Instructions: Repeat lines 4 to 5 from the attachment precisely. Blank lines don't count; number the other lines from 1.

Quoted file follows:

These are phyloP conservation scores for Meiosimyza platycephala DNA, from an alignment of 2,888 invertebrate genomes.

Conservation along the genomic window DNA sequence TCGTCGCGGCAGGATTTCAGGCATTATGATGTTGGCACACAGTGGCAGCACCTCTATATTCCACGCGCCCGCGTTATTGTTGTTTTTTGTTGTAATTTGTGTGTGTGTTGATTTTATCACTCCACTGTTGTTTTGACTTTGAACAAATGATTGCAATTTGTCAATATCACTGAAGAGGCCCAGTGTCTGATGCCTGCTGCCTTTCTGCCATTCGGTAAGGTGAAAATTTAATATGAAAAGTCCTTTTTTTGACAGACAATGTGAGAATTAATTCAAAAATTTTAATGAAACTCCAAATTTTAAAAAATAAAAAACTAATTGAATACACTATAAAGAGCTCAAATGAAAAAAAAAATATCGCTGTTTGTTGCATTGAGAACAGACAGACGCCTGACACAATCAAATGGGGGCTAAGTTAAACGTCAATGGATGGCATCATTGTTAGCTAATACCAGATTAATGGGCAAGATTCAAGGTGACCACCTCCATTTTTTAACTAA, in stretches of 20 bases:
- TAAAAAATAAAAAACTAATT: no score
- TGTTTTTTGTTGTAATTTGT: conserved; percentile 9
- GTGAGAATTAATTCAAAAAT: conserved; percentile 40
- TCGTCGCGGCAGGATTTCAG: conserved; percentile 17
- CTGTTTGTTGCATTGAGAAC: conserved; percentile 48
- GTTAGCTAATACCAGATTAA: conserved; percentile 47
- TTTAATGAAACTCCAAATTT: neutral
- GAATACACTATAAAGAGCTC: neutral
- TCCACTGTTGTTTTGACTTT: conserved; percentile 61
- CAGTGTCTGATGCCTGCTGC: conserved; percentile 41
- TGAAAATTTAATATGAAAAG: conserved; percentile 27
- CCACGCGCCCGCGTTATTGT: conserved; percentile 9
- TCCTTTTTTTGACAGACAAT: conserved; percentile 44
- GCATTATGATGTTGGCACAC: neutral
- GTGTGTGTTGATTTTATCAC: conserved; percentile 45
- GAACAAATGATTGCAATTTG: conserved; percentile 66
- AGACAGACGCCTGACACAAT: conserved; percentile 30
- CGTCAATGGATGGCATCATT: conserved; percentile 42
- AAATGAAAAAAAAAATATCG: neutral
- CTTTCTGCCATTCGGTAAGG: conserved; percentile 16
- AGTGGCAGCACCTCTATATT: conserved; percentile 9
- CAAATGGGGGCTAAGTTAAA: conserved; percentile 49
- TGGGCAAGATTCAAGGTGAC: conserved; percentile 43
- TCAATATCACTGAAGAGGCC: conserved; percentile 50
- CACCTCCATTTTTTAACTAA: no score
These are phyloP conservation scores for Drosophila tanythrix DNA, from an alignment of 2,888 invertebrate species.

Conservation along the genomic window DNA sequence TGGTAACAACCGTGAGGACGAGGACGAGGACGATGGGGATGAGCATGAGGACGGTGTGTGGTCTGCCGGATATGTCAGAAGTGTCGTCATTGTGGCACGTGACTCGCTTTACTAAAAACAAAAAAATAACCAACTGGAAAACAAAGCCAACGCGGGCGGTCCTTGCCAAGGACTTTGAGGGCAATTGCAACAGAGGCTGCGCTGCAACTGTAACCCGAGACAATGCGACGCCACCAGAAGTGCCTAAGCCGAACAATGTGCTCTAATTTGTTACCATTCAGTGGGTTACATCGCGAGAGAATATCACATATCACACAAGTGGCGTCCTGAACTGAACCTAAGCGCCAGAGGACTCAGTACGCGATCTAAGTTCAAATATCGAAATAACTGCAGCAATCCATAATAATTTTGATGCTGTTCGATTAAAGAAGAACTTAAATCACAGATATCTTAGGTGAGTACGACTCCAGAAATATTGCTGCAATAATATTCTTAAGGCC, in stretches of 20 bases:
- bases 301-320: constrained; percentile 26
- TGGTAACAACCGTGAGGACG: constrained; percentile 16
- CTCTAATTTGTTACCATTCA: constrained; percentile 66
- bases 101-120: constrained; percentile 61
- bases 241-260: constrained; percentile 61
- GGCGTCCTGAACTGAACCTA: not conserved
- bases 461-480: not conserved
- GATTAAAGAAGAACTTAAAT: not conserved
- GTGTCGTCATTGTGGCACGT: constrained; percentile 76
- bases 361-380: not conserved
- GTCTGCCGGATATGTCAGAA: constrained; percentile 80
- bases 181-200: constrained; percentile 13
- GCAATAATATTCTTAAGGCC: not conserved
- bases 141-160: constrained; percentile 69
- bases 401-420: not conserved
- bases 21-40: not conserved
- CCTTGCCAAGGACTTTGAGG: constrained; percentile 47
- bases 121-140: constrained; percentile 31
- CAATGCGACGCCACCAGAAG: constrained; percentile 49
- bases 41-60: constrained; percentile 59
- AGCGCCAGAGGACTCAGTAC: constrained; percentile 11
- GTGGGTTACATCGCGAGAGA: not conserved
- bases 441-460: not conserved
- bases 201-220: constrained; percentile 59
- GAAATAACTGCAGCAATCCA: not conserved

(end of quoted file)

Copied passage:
- TGTTTTTTGTTGTAATTTGT: conserved; percentile 9
- GTGAGAATTAATTCAAAAAT: conserved; percentile 40